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Ignatius of Loyola
Saint Ignatius of Loyola (December 24, 1491? – July 31 1556), baptized Íñigo López de Loyola, was the founder of the Society of Jesus, a Roman Catholic religious order commonly known as the Jesuits that was established to strengthen the Church, initially against Protestantism.
Ignatius was born at the castle of Loyola, near Azpeitia , 16 miles southwest of San Sebastián in the Basque province of Guipúzcoa, Spain. The youngest of 13 children, Ignatius was only seven years old when his mother died. In 1506, Ignatius became a page in the service of a relative, Juan Velázquez de Cuéllar, treasurer (contador mayor) of the kingdom of Castile. As a courtier, he led a dissipated life.
During this period of recuperation he came to read a number of religious texts on the life of Jesus and the saints. He became fired with an ambition to lead a life of self-denying labor and to emulate the heroic deeds of Francis of Assisi and other great monastic leaders. He resolved to devote himself to the conversion of non-Christians in the Holy Land.
During this time he drafted his Ejercicios espirituales (Spiritual Exercises), which describes a series of meditations to be undertaken by future Jesuits. These were to exert a strong influence in changing the methods of propaganda in the Church; "the mill into which all Jesuits are cast; they emerge with characters and talents diverse; but the imprint remains ineffaceable" (Cretineau-Joly).
On recovering he visited the Dominican monastery of Montserrat (March 25, 1522), where he hung his military accouterments before an image of the Virgin. He soon entered the monastery of Manresa , Catalonia where he practised the most rigorous asceticism.
He is said to have had visions. The Virgin became the object of his chivalrous devotion . Military imagery played a prominent part in his religious contemplations.
Studies in Paris
In 1528 he entered the University of Paris where he remained over seven years, extending his literary and theological education and disturbing the students by attempting to interest them in the Spiritual Exercises.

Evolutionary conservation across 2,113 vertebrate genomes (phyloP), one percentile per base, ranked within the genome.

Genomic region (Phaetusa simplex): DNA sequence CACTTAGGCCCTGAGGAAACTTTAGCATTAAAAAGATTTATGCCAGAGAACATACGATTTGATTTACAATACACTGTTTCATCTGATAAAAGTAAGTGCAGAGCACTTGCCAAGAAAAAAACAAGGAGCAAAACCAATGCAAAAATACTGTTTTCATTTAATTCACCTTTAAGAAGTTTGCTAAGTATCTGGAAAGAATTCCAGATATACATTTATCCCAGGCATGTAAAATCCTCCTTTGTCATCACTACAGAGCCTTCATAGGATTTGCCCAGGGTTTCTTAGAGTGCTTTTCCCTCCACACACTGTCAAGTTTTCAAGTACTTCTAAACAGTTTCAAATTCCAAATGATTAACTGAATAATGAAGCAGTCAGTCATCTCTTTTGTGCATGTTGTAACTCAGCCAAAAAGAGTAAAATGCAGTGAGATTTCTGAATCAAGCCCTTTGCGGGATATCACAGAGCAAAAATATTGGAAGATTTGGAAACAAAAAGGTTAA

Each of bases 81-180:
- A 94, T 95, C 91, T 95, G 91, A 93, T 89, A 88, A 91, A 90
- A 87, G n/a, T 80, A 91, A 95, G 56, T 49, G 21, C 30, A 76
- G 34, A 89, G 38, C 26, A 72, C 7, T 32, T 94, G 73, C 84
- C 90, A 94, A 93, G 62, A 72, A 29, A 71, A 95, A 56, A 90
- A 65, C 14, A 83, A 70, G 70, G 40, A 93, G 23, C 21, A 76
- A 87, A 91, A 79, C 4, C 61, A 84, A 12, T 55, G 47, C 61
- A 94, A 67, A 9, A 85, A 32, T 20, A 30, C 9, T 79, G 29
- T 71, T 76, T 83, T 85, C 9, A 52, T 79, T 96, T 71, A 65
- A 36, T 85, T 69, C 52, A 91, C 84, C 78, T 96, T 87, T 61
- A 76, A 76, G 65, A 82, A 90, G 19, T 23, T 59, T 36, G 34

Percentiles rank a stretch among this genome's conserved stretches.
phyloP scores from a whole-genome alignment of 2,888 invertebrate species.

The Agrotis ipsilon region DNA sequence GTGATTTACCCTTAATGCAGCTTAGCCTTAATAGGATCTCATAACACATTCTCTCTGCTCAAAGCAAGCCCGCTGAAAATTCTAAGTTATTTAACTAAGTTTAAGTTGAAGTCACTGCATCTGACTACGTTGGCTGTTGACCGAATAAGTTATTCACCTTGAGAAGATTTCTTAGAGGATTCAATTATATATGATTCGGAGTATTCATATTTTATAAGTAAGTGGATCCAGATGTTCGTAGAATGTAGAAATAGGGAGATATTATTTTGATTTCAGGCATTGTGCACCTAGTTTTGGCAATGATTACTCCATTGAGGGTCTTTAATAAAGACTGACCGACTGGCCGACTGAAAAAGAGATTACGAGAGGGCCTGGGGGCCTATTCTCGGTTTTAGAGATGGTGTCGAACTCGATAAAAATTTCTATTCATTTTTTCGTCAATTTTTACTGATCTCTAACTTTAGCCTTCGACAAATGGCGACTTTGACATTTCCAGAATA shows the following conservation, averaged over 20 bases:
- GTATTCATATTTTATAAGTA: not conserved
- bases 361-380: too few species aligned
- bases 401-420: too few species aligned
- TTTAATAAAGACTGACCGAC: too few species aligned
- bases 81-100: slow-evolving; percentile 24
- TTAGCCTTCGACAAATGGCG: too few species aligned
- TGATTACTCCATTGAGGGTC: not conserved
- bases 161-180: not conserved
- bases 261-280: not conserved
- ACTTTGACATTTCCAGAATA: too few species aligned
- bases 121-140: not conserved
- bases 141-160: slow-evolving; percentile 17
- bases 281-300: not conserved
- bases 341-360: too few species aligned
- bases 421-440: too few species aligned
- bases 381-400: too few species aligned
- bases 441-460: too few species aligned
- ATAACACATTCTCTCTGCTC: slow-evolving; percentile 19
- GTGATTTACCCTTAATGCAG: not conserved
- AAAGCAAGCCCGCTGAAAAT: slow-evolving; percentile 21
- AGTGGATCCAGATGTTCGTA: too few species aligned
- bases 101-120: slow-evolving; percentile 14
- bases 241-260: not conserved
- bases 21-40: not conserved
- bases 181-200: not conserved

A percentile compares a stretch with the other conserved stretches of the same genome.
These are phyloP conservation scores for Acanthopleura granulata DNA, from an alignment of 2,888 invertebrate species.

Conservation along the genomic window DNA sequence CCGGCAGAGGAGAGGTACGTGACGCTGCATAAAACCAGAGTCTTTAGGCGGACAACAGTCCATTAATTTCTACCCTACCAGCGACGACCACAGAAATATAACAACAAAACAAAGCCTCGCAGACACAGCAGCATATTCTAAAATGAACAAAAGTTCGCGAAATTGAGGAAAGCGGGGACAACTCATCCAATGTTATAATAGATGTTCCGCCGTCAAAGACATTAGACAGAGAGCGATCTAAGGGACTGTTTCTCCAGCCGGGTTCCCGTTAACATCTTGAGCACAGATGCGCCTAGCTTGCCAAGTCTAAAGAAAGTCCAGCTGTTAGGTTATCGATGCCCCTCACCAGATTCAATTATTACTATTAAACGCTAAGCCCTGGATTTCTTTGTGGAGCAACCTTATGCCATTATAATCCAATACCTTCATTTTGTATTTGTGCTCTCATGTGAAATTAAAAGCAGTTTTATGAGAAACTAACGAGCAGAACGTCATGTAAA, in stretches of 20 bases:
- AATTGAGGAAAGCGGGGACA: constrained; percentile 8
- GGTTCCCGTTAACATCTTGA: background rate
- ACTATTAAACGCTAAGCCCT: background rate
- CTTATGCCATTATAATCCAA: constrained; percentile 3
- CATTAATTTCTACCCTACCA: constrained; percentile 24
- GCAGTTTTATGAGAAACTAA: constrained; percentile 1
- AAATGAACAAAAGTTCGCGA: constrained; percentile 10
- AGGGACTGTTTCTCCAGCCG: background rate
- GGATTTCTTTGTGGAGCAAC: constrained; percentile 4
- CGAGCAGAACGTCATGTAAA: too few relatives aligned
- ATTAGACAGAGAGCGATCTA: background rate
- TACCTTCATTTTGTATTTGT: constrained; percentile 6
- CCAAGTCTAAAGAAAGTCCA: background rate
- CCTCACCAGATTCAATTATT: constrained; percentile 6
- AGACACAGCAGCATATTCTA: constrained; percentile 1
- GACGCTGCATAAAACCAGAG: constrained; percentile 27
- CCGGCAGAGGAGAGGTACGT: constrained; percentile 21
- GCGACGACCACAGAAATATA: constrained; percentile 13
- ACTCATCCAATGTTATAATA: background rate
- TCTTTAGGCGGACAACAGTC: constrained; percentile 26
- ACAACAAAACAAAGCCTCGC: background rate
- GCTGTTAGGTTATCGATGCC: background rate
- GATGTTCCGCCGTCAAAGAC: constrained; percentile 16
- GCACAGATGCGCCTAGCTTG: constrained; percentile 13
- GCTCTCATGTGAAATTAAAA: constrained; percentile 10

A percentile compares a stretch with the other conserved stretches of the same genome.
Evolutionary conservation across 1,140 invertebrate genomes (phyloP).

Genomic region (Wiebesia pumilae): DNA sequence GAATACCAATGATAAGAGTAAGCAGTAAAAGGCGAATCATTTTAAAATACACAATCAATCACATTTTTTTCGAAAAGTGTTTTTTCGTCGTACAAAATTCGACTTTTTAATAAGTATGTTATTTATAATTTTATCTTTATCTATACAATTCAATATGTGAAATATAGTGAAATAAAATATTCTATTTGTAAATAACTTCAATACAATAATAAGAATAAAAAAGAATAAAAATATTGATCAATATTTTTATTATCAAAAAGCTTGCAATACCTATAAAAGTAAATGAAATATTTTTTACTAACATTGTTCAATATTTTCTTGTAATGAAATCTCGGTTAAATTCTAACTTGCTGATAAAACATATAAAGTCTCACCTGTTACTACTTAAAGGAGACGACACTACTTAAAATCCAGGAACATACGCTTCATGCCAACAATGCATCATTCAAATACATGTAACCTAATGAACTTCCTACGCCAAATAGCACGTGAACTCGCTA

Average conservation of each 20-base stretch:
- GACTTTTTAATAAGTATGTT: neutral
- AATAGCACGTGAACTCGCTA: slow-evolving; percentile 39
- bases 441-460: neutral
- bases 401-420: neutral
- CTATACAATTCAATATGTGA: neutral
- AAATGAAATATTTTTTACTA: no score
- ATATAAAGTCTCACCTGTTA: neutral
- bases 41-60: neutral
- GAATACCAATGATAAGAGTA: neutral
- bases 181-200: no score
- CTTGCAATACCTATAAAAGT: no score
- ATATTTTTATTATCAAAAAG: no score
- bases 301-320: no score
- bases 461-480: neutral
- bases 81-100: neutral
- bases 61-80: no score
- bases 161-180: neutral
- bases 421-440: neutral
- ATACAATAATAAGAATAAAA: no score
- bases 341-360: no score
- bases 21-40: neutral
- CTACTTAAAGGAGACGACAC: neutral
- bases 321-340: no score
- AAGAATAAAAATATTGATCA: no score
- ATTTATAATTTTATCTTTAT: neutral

Foundation of the Society of Jesus
On August 15, 1534, he and the other six in St. Mary's Church, Montmartre founded the Society of Jesus - "to enter upon hospital and missionary work in Jerusalem, or to go without questioning wherever the pope might direct". In 1537 they travelled to Italy to seek papal approval for their order. Pope Paul III gave them a commendation, and permitted them to be ordained priests. They were ordained at Venice by the bishop of Arbe (June 24). They devoted themselves to preaching and charitable work in Italy, the renewed war between the emperor, Venice, the pope and the Ottoman Empire rendered any journey to Jerusalem inadvisable.
With Faber and Lainez, Ignatius made his way to Rome in October, 1538, to have the pope approve the constitution of the new order. A congregation of cardinals reported favorably upon the constitution presented, and Paul III confirmed the order through the bull Regimini militantis (September 27, 1540), but limited the number of its members to sixty. This limitation was removed through the bull Injunctum nobis (March 14, 1543).
Superior-general of the Jesuits
Ignatius was chosen as the first superior-general. He sent his companions as missionaries around Europe to create schools, colleges, and seminaries.
Ignatius wrote the Jesuit Constitutions, adopted in 1554, which created a monarchical organization and stressed absolute self-abnegation and obedience to Pope and superiors (perinde ac cadaver, "[well-disciplined] like a corpse" as Ignatius put it). His main principle became the Jesuit motto: ad maiorem Dei gloriam ("for the greater glory of God").
The Jesuits were a major factor in the success of the Counter-Reformation.
During 1553-1555 Ignatius dictated his secretary father Gonçalves da Câmara his life. This autobiography is a valuable key for the understanding of his Spiritual Exercises. But this report has been kept in the archives until about 150 years, when the Bollandisten published the text in Acta Sanctorum. Meanwhile exists a critical edition in Vol.I (1943) of the Fontes Narrativi of the series Monumenta Historica Socieatatis Iesu.
References and external links
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